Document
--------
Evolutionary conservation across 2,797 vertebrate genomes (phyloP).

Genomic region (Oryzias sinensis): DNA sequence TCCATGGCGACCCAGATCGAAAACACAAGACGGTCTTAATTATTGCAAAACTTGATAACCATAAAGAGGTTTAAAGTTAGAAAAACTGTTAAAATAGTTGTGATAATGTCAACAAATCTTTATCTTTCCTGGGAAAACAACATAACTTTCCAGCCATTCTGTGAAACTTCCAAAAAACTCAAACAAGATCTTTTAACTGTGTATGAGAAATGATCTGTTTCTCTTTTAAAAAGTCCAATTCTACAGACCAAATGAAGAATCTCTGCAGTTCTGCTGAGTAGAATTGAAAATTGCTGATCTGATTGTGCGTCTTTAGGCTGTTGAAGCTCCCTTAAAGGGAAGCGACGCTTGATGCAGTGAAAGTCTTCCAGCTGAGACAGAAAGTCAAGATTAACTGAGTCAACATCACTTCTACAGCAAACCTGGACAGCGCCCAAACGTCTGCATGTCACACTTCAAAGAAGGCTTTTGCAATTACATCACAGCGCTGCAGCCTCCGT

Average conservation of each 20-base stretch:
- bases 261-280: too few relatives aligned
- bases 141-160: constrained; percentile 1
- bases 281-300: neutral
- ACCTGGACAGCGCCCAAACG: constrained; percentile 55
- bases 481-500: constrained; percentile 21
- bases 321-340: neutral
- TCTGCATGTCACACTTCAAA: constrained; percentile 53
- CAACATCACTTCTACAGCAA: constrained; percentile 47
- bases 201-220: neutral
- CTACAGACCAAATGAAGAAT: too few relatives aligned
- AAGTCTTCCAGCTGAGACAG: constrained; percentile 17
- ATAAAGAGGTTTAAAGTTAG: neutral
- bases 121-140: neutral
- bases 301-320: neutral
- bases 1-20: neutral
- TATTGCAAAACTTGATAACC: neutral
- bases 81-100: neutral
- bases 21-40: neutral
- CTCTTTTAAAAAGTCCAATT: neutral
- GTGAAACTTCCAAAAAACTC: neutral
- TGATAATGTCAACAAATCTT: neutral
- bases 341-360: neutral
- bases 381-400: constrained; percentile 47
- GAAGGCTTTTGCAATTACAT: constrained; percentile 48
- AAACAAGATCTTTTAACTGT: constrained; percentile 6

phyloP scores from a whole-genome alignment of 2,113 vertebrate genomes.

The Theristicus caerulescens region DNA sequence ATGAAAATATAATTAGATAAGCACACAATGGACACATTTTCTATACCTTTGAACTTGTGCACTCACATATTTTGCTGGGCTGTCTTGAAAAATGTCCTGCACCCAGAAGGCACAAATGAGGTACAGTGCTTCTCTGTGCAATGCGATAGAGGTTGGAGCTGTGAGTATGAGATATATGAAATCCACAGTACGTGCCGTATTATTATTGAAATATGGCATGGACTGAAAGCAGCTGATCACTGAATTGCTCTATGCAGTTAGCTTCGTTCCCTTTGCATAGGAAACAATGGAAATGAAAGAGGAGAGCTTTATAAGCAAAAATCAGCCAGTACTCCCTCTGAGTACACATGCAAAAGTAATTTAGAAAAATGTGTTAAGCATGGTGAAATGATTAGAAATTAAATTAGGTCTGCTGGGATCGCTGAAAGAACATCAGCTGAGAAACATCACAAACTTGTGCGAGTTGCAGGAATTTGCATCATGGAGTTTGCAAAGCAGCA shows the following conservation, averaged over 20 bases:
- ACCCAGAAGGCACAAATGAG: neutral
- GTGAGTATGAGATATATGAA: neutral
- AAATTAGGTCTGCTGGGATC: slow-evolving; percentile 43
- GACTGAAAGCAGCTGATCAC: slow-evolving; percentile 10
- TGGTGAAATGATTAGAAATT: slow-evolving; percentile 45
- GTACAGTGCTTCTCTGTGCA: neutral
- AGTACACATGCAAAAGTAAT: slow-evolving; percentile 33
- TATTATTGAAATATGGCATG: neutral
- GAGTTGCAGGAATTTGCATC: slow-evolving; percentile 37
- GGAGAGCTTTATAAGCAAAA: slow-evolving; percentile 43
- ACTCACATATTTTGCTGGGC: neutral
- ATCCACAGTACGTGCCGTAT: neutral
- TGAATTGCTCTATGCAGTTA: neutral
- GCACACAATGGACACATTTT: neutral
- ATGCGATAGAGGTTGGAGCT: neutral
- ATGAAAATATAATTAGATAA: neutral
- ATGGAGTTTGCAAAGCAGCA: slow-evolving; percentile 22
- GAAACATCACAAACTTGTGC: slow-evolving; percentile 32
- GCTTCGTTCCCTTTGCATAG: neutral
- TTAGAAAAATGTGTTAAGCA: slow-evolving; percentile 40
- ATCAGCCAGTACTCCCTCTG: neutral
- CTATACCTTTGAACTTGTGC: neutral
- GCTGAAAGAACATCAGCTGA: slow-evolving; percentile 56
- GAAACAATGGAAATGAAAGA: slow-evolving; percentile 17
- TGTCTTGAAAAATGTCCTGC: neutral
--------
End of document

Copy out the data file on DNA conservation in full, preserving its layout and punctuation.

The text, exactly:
Evolutionary conservation across 2,797 vertebrate genomes (phyloP).

Genomic region (Oryzias sinensis): DNA sequence TCCATGGCGACCCAGATCGAAAACACAAGACGGTCTTAATTATTGCAAAACTTGATAACCATAAAGAGGTTTAAAGTTAGAAAAACTGTTAAAATAGTTGTGATAATGTCAACAAATCTTTATCTTTCCTGGGAAAACAACATAACTTTCCAGCCATTCTGTGAAACTTCCAAAAAACTCAAACAAGATCTTTTAACTGTGTATGAGAAATGATCTGTTTCTCTTTTAAAAAGTCCAATTCTACAGACCAAATGAAGAATCTCTGCAGTTCTGCTGAGTAGAATTGAAAATTGCTGATCTGATTGTGCGTCTTTAGGCTGTTGAAGCTCCCTTAAAGGGAAGCGACGCTTGATGCAGTGAAAGTCTTCCAGCTGAGACAGAAAGTCAAGATTAACTGAGTCAACATCACTTCTACAGCAAACCTGGACAGCGCCCAAACGTCTGCATGTCACACTTCAAAGAAGGCTTTTGCAATTACATCACAGCGCTGCAGCCTCCGT

Average conservation of each 20-base stretch:
- bases 261-280: too few relatives aligned
- bases 141-160: constrained; percentile 1
- bases 281-300: neutral
- ACCTGGACAGCGCCCAAACG: constrained; percentile 55
- bases 481-500: constrained; percentile 21
- bases 321-340: neutral
- TCTGCATGTCACACTTCAAA: constrained; percentile 53
- CAACATCACTTCTACAGCAA: constrained; percentile 47
- bases 201-220: neutral
- CTACAGACCAAATGAAGAAT: too few relatives aligned
- AAGTCTTCCAGCTGAGACAG: constrained; percentile 17
- ATAAAGAGGTTTAAAGTTAG: neutral
- bases 121-140: neutral
- bases 301-320: neutral
- bases 1-20: neutral
- TATTGCAAAACTTGATAACC: neutral
- bases 81-100: neutral
- bases 21-40: neutral
- CTCTTTTAAAAAGTCCAATT: neutral
- GTGAAACTTCCAAAAAACTC: neutral
- TGATAATGTCAACAAATCTT: neutral
- bases 341-360: neutral
- bases 381-400: constrained; percentile 47
- GAAGGCTTTTGCAATTACAT: constrained; percentile 48
- AAACAAGATCTTTTAACTGT: constrained; percentile 6

phyloP scores from a whole-genome alignment of 2,113 vertebrate genomes.

The Theristicus caerulescens region DNA sequence ATGAAAATATAATTAGATAAGCACACAATGGACACATTTTCTATACCTTTGAACTTGTGCACTCACATATTTTGCTGGGCTGTCTTGAAAAATGTCCTGCACCCAGAAGGCACAAATGAGGTACAGTGCTTCTCTGTGCAATGCGATAGAGGTTGGAGCTGTGAGTATGAGATATATGAAATCCACAGTACGTGCCGTATTATTATTGAAATATGGCATGGACTGAAAGCAGCTGATCACTGAATTGCTCTATGCAGTTAGCTTCGTTCCCTTTGCATAGGAAACAATGGAAATGAAAGAGGAGAGCTTTATAAGCAAAAATCAGCCAGTACTCCCTCTGAGTACACATGCAAAAGTAATTTAGAAAAATGTGTTAAGCATGGTGAAATGATTAGAAATTAAATTAGGTCTGCTGGGATCGCTGAAAGAACATCAGCTGAGAAACATCACAAACTTGTGCGAGTTGCAGGAATTTGCATCATGGAGTTTGCAAAGCAGCA shows the following conservation, averaged over 20 bases:
- ACCCAGAAGGCACAAATGAG: neutral
- GTGAGTATGAGATATATGAA: neutral
- AAATTAGGTCTGCTGGGATC: slow-evolving; percentile 43
- GACTGAAAGCAGCTGATCAC: slow-evolving; percentile 10
- TGGTGAAATGATTAGAAATT: slow-evolving; percentile 45
- GTACAGTGCTTCTCTGTGCA: neutral
- AGTACACATGCAAAAGTAAT: slow-evolving; percentile 33
- TATTATTGAAATATGGCATG: neutral
- GAGTTGCAGGAATTTGCATC: slow-evolving; percentile 37
- GGAGAGCTTTATAAGCAAAA: slow-evolving; percentile 43
- ACTCACATATTTTGCTGGGC: neutral
- ATCCACAGTACGTGCCGTAT: neutral
- TGAATTGCTCTATGCAGTTA: neutral
- GCACACAATGGACACATTTT: neutral
- ATGCGATAGAGGTTGGAGCT: neutral
- ATGAAAATATAATTAGATAA: neutral
- ATGGAGTTTGCAAAGCAGCA: slow-evolving; percentile 22
- GAAACATCACAAACTTGTGC: slow-evolving; percentile 32
- GCTTCGTTCCCTTTGCATAG: neutral
- TTAGAAAAATGTGTTAAGCA: slow-evolving; percentile 40
- ATCAGCCAGTACTCCCTCTG: neutral
- CTATACCTTTGAACTTGTGC: neutral
- GCTGAAAGAACATCAGCTGA: slow-evolving; percentile 56
- GAAACAATGGAAATGAAAGA: slow-evolving; percentile 17
- TGTCTTGAAAAATGTCCTGC: neutral